A randomized trial of people with two common forms of arthritis has found that yoga can be safe and effective for people with arthritis. Johns Hopkins researchers report that 8 weeks of yoga classes improved the physical and mental wellbeing of people with two common forms of arthritis, knee osteoarthritis and rheumatoid arthritis. The study is believed to be the largest randomized trial so far to examine the effect of yoga on physical and psychological health and quality of life among people with arthritis.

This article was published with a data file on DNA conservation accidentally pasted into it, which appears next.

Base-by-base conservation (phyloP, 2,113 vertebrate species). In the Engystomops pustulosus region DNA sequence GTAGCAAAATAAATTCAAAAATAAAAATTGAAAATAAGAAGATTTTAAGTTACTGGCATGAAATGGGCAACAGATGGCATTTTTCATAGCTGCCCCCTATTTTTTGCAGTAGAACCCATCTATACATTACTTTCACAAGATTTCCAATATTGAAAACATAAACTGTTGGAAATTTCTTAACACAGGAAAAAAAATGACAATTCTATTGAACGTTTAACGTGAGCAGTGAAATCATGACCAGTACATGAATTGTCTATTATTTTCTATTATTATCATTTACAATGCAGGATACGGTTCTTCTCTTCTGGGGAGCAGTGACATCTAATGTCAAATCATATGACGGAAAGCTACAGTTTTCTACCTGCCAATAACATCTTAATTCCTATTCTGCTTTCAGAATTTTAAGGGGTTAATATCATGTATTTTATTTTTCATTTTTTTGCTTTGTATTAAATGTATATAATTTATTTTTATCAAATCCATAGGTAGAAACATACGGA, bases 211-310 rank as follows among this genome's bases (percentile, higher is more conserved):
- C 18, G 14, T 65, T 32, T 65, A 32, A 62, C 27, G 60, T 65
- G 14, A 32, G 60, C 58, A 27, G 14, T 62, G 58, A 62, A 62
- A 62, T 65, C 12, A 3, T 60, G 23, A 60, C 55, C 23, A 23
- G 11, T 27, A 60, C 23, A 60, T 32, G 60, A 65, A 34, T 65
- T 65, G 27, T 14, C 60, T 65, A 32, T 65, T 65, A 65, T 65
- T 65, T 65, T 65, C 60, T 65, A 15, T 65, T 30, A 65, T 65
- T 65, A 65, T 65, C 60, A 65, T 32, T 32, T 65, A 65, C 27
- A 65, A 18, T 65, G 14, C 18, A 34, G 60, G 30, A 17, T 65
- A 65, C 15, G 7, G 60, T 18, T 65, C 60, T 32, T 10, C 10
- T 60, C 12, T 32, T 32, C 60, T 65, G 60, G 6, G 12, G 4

Results were published in the April issue of the Journal of Rheumatology.
“There’s a real surge of interest in yoga as a complementary therapy, with 1 in 10 people in the U.S. now practicing yoga to improve their health and fitness,” says Susan J. Bartlett, Ph.D., an adjunct associate professor of medicine at Johns Hopkins and associate professor at McGill University “Yoga may be especially well suited to people with arthritis because it combines physical activity with potent stress management and relaxation techniques, and focuses on respecting limitations that can change from day to day.”